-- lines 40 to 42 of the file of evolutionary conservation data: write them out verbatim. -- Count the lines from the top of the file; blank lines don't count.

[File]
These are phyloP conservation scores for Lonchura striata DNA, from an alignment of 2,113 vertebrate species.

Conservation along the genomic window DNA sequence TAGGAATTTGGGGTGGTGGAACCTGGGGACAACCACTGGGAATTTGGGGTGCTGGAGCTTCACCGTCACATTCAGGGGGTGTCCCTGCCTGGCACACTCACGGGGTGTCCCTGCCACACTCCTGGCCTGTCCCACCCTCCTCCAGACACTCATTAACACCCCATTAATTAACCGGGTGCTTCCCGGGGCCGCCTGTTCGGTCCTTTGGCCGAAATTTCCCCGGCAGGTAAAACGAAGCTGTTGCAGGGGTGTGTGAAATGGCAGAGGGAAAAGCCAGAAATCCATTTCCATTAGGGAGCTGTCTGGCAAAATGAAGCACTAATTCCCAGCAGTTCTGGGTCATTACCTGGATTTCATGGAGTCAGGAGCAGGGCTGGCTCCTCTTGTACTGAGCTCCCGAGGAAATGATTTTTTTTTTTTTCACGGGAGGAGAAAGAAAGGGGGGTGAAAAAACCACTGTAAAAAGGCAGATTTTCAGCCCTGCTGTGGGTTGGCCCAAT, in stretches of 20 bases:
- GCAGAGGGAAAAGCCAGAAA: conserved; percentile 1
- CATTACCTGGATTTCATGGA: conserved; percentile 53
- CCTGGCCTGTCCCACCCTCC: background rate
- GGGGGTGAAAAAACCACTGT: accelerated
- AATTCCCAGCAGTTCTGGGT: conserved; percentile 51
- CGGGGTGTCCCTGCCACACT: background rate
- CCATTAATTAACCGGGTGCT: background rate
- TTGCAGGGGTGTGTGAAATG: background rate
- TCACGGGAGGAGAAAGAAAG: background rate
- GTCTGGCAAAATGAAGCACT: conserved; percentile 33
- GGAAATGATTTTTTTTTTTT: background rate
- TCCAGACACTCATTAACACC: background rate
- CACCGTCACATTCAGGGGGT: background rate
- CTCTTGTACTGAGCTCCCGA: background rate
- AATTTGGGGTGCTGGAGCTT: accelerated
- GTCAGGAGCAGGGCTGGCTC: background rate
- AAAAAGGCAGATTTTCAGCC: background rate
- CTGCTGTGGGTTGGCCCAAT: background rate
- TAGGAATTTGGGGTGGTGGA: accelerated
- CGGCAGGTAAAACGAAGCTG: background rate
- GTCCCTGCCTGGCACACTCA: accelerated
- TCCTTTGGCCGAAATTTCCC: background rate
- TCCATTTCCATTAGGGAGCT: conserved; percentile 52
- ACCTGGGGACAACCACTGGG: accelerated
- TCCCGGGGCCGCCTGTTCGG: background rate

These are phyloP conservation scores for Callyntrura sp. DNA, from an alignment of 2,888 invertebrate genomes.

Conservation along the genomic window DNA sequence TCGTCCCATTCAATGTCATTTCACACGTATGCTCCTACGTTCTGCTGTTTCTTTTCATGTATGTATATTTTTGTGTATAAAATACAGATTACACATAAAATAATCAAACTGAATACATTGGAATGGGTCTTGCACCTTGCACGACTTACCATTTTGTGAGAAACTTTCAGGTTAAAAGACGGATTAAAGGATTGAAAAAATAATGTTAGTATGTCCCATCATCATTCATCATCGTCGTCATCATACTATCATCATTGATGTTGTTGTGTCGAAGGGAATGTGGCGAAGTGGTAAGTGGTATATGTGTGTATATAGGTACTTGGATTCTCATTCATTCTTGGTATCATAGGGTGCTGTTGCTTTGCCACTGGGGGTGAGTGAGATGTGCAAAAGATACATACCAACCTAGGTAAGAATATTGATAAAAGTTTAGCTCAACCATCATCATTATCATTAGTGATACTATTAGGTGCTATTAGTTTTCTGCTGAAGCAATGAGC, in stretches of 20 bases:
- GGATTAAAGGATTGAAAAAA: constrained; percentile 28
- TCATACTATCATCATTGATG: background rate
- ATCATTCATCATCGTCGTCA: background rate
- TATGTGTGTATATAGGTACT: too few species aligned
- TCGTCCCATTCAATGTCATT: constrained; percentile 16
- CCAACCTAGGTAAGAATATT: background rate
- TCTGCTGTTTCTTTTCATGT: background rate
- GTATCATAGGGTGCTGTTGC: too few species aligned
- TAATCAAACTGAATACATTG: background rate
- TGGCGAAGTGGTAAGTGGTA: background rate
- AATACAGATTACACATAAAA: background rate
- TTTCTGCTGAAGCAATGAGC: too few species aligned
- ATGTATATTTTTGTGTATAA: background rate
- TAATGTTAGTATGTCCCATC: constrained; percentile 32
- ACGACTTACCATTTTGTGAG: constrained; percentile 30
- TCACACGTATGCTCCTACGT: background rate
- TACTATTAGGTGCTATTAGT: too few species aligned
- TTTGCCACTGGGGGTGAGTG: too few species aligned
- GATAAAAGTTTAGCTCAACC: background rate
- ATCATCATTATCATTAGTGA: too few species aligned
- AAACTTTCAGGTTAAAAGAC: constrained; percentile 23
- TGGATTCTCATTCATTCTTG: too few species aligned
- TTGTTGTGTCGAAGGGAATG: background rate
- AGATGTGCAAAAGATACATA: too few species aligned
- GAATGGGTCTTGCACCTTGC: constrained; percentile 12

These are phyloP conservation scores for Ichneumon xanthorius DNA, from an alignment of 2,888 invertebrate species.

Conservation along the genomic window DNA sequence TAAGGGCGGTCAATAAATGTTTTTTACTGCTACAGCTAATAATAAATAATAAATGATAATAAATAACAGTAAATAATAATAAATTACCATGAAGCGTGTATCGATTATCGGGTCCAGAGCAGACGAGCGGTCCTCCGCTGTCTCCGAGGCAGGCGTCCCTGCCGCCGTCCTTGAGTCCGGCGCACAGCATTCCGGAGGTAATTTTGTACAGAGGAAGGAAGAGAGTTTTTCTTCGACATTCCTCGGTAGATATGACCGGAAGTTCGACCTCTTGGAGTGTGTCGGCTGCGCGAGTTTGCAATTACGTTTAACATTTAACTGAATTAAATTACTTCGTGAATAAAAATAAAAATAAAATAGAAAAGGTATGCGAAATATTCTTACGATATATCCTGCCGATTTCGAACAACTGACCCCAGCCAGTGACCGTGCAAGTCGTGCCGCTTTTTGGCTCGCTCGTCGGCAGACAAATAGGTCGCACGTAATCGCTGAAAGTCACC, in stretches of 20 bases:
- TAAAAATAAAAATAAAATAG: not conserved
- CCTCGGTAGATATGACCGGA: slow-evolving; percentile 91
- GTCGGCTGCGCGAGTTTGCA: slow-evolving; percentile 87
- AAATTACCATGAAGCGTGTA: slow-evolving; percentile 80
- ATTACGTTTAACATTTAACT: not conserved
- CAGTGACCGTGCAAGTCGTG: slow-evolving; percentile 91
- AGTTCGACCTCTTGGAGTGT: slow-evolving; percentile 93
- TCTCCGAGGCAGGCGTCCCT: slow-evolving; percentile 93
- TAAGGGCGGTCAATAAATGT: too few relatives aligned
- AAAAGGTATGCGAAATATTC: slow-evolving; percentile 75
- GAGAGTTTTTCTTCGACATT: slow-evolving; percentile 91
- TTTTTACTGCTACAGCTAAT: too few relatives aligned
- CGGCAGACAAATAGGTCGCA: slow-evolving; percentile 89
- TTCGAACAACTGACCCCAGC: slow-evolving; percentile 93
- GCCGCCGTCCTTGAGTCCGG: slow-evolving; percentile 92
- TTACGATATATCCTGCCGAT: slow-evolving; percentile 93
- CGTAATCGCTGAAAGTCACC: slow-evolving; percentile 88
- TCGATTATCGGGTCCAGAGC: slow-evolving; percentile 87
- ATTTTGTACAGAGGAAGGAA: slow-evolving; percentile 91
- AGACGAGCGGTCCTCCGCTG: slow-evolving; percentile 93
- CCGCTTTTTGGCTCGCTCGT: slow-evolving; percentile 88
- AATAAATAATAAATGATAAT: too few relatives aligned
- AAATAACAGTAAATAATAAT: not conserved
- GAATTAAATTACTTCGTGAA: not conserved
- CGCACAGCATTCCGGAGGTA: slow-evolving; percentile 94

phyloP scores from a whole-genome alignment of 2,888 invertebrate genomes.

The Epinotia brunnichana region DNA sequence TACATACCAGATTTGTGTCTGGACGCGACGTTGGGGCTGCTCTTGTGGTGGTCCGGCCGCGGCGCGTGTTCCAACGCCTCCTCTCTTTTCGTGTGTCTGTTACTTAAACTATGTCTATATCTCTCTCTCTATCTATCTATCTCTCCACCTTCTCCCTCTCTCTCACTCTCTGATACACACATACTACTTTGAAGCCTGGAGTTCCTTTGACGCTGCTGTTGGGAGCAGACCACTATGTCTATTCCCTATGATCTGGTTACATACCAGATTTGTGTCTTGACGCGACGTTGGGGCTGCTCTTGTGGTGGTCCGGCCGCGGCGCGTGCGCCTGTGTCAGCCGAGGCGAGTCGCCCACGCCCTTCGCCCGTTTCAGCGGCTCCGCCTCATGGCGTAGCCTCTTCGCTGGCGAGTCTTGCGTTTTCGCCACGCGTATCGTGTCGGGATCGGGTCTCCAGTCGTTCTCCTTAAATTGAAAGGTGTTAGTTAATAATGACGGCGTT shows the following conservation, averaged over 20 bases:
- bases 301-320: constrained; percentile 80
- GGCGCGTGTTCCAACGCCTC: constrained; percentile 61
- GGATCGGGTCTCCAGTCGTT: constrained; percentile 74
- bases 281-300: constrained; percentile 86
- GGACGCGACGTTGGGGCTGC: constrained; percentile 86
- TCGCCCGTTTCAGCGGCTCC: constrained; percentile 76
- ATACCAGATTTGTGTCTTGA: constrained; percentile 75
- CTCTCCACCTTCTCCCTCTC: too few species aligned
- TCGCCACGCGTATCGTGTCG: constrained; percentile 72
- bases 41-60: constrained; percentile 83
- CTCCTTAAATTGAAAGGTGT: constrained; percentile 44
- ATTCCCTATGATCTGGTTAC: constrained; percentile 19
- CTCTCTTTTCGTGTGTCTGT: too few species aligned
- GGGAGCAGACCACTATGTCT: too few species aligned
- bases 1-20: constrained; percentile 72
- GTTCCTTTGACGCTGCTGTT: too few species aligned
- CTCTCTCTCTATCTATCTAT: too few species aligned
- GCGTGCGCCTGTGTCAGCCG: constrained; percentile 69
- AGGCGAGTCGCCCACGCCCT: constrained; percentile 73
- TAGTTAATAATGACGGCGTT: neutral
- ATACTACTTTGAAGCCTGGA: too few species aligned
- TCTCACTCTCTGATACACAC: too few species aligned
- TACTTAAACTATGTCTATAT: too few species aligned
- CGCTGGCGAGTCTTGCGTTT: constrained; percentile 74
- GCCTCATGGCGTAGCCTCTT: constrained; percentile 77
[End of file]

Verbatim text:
- AATACAGATTACACATAAAA: background rate
- TTTCTGCTGAAGCAATGAGC: too few species aligned
- ATGTATATTTTTGTGTATAA: background rate